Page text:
BY SUZANNE WILLIAMS
I had a revelation the other day about just how great my husband is. When we first decided to build our house, we came out one afternoon to walk the property and daydream. You know how that is. Our heads brimming with hope, we star-gazed a bit at the ideas circulating in our thoughts. This was when I first noticed these strange tiny flower stalks shooting up from between the blades of grass.
The ordinary observer might not have noticed them at all, but my husband and I are not ordinary observers. Our idea of a great nature walk involves identifying as much flora and fauna we can. We are forever telling each other of some bird sighting, some rare plant we passed, something that is finally in bloom.
So here were these unusual flowers, their slender, green stalks circumnavigated by seemingly negligible white blossoms. That is, they were negligible until I looked closer and realized that each flower held the perfect shape and form of an orchid.
Imagine that! These tiny insignificant flowers buried in the surrounding overgrown grass were orchids!
It's amazing to me how many beautiful things people walk by every day, blind. Aren't most wildflowers just weeds? I already shared with you the saga of the toadflax, which bloomed and faded just weeks ago. Those are very common wildflowers here and people mow them over all the time, yet for me they were beautiful.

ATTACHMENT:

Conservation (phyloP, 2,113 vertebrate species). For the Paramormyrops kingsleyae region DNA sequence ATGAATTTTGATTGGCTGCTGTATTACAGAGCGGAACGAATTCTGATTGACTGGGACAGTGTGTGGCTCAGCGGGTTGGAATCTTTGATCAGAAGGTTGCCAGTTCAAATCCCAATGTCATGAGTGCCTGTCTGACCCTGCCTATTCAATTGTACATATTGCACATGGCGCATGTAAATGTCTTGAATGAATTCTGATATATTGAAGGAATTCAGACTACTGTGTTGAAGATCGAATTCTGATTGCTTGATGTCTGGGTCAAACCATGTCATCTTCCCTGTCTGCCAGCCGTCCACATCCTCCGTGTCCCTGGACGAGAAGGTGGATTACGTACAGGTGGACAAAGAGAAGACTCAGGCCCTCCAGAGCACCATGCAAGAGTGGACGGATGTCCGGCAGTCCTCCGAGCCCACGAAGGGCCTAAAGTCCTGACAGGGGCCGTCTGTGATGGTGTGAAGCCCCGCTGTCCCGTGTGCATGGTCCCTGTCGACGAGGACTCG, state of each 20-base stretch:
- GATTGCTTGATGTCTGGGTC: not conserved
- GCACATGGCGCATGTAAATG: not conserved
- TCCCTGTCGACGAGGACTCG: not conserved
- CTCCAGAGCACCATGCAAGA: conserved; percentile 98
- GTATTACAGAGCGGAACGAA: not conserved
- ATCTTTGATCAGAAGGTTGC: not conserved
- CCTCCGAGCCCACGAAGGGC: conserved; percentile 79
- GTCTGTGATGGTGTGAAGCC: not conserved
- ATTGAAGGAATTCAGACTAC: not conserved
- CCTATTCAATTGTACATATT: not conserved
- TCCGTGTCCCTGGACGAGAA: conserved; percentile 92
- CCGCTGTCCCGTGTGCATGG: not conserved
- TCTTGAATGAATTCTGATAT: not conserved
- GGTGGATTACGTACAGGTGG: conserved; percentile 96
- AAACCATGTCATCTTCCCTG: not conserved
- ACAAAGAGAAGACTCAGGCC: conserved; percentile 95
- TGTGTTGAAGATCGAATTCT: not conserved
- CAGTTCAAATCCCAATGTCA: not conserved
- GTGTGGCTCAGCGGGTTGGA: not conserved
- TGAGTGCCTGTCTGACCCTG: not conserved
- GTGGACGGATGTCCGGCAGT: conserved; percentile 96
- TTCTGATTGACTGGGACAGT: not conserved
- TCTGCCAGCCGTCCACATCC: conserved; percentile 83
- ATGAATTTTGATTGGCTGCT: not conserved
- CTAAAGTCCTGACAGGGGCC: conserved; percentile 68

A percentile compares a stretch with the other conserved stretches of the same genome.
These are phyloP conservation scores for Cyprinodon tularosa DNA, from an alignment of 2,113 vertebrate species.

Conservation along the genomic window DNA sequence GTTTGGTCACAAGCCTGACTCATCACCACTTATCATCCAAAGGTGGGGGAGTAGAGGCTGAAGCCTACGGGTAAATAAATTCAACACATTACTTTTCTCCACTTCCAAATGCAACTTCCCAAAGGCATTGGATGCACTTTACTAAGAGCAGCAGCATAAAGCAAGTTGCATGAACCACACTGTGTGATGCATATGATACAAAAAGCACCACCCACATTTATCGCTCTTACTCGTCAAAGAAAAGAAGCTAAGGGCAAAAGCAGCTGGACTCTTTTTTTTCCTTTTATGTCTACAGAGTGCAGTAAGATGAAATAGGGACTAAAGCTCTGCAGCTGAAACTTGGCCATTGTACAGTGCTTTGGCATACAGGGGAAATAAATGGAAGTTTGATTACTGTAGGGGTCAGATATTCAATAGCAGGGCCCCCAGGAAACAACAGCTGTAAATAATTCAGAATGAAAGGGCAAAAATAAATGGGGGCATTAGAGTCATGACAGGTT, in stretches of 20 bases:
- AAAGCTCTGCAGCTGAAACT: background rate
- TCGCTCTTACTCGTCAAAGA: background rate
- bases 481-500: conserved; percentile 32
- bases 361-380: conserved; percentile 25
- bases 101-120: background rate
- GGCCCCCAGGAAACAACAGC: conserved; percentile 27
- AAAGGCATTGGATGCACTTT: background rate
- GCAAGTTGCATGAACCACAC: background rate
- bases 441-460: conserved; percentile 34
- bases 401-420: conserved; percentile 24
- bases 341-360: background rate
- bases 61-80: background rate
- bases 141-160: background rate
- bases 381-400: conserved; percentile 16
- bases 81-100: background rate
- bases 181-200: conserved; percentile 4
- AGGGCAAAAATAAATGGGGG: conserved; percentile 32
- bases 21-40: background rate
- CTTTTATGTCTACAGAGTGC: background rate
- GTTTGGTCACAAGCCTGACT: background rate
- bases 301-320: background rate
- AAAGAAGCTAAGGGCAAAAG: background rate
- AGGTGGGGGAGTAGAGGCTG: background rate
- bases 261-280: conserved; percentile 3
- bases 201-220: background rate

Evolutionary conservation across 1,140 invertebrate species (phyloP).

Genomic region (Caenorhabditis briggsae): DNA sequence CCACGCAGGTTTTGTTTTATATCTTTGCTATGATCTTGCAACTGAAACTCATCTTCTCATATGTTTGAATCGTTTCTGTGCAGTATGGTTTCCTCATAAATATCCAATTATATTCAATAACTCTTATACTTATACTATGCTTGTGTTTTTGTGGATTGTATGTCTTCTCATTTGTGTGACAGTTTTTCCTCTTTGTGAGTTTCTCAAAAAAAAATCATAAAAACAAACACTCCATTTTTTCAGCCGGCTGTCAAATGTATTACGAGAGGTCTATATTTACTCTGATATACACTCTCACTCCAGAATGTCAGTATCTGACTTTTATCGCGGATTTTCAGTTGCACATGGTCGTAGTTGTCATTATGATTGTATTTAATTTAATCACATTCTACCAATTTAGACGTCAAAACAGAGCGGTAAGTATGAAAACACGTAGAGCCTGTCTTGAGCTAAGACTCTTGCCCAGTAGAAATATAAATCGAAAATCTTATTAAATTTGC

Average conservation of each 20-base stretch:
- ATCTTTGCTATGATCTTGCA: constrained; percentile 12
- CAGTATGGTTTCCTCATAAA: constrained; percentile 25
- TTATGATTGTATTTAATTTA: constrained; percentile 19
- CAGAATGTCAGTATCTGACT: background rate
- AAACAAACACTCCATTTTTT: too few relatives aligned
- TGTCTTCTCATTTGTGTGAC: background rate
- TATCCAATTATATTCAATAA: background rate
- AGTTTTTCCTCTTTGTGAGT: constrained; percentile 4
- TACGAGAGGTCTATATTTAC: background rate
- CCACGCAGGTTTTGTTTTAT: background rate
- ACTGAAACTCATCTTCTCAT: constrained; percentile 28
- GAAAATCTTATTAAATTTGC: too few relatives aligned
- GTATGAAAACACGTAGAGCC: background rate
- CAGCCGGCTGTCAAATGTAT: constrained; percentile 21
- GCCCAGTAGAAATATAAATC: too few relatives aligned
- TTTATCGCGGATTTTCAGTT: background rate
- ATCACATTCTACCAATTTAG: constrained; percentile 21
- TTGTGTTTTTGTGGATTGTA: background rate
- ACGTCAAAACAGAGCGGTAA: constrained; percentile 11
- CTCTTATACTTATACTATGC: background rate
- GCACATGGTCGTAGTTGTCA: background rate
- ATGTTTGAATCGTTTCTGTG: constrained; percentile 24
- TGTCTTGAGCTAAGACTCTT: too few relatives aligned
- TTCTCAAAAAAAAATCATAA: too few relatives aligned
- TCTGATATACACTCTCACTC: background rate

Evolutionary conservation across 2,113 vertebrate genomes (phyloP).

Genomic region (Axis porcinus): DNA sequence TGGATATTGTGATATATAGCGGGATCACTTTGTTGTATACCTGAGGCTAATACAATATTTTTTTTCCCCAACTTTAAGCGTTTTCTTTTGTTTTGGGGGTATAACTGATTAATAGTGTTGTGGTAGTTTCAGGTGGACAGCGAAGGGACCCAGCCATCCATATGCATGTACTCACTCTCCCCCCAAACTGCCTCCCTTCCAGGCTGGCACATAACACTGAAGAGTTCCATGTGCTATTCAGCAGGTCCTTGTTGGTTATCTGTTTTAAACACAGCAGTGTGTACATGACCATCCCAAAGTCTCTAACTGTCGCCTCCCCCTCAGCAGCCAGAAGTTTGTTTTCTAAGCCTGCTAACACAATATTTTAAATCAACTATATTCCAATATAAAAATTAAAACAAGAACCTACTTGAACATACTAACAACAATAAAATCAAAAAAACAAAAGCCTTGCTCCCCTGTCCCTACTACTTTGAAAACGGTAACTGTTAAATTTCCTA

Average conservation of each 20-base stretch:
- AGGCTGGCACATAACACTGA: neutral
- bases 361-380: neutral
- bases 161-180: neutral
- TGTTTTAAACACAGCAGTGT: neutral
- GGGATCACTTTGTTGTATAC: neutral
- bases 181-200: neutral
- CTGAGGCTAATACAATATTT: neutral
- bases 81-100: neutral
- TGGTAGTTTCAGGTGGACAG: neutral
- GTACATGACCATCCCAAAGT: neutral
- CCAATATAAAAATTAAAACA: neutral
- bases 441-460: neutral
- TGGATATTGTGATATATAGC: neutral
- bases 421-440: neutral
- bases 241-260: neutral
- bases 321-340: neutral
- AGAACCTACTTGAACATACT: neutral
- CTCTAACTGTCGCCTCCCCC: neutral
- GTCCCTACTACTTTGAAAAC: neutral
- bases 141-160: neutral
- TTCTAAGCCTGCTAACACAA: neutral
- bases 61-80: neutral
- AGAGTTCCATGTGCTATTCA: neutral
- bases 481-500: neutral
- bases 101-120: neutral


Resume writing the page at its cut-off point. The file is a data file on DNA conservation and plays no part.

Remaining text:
For most of the year these orchids are invisible. In fact, they are also called "Leafless Orchids". Buried in the grass, you can search and search and never locate one. This is where we have a problem. Because we never know where they will pop up from or how many will blossom, mowing in the spring is out of the question. You cannot possibly mow orchids!
Last year it worked out great. The orchids bloomed for a few days and then faded back into the soil before the grass began its summer growth. But things this year from the very start have been different. When my husband decided to mow the toadflax, his thoughts went immedately to protecting the orchid buds. You see, we had spotted a few already. Setting his blades high, he commenced to the task thinking the buds were not yet tall enough to be damaged.
The good news is it worked! The orchids were coming!
But as time went by we were hit with another problem. The warm temperatures had the grass, and thereby the weeds, really growing. Now what do we do? This is where I say my husband is a great man. He refused to mow the orchids. For two or three days he crisscrossed the field marking every flower stalk with a small wooden stake. He trimmed around the base of each one by hand, to avoid any possible damage, and then spent extra time carefully navigating all those poles.
I have told him time and time again how appreciative I am. What other people might have overlooked, are valuable to me, and to him. And in the coming weeks when the flowers finally open for their brief span of life, he and I together will be the ones who reap the reward of such amazing diminutive beauty.
I am grateful for that, and I can't wait.
*These photos were taken last year.
Suzanne Williams Photography
Suzanne Williams is a native Floridian, wife, and mother, with a penchant for spelling anything, who happens to love photography.